Space shuttle Atlantis is preparing for lift off on the final mission of the US shuttle programme.
A small crew of four astronauts including Chris Ferguson, pilot Doug Hurley, flight engineer Rex Walheim and Sandy Magnus, began strapping into reclined seats on Atlantis' top deck shortly after 8 a.m. EDT.
NASA limited the crew size to accommodate small Russian Soyuz capsules serving as escape vessels if Atlantis become too damaged during launch or while in orbit to safely return to Earth.
The U.S. space agency had a second shuttle prepared for any potential rescue but Atlantis has no shuttle backup.
Meteorologists have predicted just a 30 per cent chance of suitable weather for the flight, while dense cloud cover or possible rain and thunderstorms could prompt a delay.
If liftoff is delayed, they may have to wait through the weekend for a glimpse of the final shuttle rocket vaulting into orbit
Atlantis, which was set to be retired last year, is laden with food and other supplies critical to the International Space Station, a recently completed orbital research outpost 220 miles above Earth.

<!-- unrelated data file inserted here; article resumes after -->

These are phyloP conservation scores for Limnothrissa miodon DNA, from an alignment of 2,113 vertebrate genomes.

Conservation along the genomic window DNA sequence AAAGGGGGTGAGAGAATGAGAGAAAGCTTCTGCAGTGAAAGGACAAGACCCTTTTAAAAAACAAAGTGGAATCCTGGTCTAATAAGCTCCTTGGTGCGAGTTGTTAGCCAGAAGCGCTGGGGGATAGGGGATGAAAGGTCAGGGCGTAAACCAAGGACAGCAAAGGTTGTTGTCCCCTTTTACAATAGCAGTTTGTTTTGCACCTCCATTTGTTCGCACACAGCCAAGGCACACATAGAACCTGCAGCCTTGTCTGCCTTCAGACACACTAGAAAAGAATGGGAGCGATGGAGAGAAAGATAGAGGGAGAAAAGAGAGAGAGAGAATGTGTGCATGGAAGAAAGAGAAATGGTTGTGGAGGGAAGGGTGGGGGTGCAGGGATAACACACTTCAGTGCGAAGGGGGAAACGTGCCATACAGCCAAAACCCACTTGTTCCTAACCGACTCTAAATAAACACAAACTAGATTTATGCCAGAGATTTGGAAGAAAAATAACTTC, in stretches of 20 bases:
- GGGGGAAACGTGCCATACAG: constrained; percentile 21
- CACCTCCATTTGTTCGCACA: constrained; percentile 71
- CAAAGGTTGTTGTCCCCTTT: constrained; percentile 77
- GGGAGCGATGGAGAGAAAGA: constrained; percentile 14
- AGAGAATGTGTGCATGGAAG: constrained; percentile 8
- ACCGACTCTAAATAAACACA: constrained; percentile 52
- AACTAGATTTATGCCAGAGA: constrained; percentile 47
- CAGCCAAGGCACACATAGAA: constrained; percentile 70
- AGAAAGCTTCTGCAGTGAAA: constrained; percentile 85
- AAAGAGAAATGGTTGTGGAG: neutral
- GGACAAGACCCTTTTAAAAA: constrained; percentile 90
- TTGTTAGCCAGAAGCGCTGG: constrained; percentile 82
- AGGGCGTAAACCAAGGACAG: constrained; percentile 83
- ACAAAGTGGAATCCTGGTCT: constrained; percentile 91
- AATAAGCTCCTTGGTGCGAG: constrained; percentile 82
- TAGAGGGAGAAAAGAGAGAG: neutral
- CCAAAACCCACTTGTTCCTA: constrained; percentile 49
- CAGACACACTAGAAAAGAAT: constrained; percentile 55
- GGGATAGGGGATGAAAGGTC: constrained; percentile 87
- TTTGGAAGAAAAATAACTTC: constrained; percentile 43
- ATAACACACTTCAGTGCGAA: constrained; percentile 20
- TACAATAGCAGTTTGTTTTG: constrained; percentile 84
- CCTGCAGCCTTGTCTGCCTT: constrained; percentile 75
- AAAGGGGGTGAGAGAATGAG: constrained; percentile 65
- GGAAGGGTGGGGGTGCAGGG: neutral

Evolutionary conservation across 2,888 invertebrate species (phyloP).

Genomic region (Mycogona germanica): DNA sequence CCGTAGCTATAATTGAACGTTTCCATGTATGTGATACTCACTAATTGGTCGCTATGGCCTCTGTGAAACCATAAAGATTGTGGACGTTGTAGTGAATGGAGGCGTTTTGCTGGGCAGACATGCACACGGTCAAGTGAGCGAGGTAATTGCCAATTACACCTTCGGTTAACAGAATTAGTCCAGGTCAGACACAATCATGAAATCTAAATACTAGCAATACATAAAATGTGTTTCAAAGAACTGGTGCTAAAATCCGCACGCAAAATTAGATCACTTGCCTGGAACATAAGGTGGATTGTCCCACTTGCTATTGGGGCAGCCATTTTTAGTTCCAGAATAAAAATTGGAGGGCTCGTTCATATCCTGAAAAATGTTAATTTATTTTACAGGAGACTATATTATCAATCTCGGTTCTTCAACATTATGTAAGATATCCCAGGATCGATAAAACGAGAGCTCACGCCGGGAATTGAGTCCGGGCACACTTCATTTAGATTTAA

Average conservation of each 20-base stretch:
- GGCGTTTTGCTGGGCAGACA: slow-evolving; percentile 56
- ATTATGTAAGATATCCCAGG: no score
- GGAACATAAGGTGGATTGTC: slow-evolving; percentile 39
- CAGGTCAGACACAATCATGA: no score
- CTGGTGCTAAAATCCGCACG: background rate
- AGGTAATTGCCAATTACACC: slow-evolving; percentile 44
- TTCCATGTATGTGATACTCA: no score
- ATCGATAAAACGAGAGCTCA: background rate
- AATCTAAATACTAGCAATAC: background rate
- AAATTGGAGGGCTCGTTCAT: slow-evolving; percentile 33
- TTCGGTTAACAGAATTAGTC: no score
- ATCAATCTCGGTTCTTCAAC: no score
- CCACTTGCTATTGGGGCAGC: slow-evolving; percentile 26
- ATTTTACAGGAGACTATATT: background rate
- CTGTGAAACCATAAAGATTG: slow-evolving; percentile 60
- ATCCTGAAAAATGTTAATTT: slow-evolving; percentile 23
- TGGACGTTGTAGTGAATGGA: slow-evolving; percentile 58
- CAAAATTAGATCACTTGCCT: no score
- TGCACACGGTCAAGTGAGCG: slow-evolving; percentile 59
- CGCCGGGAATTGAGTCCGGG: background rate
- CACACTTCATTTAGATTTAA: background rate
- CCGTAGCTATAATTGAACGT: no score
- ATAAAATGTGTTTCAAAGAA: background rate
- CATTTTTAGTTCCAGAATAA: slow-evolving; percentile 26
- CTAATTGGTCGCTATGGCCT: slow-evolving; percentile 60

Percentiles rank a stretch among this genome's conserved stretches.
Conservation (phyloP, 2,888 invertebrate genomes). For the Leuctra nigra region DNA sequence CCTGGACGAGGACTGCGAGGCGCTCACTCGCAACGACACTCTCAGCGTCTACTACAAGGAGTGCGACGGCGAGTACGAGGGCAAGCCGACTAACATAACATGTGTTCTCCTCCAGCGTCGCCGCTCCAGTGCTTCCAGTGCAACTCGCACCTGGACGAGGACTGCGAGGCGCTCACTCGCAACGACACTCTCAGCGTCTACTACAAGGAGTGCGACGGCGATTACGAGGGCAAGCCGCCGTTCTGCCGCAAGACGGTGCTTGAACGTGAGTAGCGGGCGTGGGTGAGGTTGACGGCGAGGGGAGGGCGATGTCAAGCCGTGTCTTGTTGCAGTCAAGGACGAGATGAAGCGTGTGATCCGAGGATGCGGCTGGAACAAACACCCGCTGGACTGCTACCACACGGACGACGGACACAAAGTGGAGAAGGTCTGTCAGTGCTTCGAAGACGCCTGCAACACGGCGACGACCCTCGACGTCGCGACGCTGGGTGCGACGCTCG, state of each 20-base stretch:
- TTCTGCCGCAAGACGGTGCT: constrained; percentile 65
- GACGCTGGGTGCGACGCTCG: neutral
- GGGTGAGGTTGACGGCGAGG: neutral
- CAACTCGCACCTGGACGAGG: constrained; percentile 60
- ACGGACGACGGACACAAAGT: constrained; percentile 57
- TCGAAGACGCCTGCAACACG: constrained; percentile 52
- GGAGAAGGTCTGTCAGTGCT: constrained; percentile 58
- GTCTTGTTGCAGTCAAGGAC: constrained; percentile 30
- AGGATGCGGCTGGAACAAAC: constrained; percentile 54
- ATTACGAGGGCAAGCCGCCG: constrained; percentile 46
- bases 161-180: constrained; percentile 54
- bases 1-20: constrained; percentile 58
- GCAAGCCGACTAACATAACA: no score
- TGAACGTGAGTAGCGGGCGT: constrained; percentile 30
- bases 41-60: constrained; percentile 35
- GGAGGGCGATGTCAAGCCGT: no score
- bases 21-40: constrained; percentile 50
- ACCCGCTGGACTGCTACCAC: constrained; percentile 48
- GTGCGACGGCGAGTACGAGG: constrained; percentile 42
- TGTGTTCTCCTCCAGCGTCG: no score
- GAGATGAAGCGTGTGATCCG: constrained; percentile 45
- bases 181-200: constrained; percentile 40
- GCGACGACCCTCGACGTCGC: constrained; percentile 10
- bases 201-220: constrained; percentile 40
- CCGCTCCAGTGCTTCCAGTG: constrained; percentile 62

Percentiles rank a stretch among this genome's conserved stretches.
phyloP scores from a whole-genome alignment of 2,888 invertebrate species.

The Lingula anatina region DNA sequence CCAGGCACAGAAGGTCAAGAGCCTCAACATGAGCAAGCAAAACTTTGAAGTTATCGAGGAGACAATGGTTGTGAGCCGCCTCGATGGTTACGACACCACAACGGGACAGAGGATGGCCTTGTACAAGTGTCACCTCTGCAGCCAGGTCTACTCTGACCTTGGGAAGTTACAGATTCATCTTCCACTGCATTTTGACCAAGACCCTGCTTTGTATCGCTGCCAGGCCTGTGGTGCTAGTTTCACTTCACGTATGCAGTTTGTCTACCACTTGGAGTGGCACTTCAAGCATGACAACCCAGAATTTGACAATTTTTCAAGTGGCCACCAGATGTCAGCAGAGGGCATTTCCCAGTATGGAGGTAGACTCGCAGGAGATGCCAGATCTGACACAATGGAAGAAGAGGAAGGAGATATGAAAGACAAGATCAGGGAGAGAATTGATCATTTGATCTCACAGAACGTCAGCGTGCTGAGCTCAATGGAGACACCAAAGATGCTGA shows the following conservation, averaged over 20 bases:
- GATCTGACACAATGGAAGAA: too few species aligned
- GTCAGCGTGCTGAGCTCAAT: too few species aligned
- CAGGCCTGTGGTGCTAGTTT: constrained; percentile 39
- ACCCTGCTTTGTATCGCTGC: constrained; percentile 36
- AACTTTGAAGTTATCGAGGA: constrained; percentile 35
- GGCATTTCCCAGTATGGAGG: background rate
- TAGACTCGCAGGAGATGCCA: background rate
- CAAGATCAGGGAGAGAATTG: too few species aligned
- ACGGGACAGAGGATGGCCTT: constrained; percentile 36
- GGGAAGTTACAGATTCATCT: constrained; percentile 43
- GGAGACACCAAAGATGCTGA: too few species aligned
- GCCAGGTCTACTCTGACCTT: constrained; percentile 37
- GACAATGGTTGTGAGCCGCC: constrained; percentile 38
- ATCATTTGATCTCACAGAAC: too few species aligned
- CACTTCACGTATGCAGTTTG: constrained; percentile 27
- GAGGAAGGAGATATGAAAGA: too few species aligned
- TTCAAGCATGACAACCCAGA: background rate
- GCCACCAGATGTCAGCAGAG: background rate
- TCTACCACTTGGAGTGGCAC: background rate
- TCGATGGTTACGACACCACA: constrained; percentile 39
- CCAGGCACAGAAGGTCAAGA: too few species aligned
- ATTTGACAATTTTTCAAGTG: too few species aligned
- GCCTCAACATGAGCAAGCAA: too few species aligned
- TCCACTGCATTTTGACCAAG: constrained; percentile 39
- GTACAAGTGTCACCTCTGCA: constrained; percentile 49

NASA added the final flight to buy time in case the commercial delivery firms hired to resupply the station starting next year run into problems with their new rockets.
Space Exploration Technologies, or SpaceX, successfully tested its Dragon capsule in orbit last December and hopes to make it to the space station in a second test flight later this year.
The other cargo hauler being developed by aerospace company Orbital Sciences, is expected to debut next year.
With the space shuttles retiring the International Space Station and its six-member crew will need regular supply runs from both companies, in addition to deliveries from Russian, European and Japanese spacecraft.
All have just a fraction of the shuttle's 25,000-tonne lift capacity for the $100 billion station, built by NASA over the last 11 years.
The completion of the International Space Station was the primary reason the United States decided to fix the shuttles and resume flying after the loss of Columbia and her crew in 2003.
With the space station assembly complete, the United States wants to use the $4 billion or so it has spent each year to maintain and operate NASA's three space shuttles to develop new spacecraft that can travel beyond the station's near-Earth orbit, where shuttles cannot go.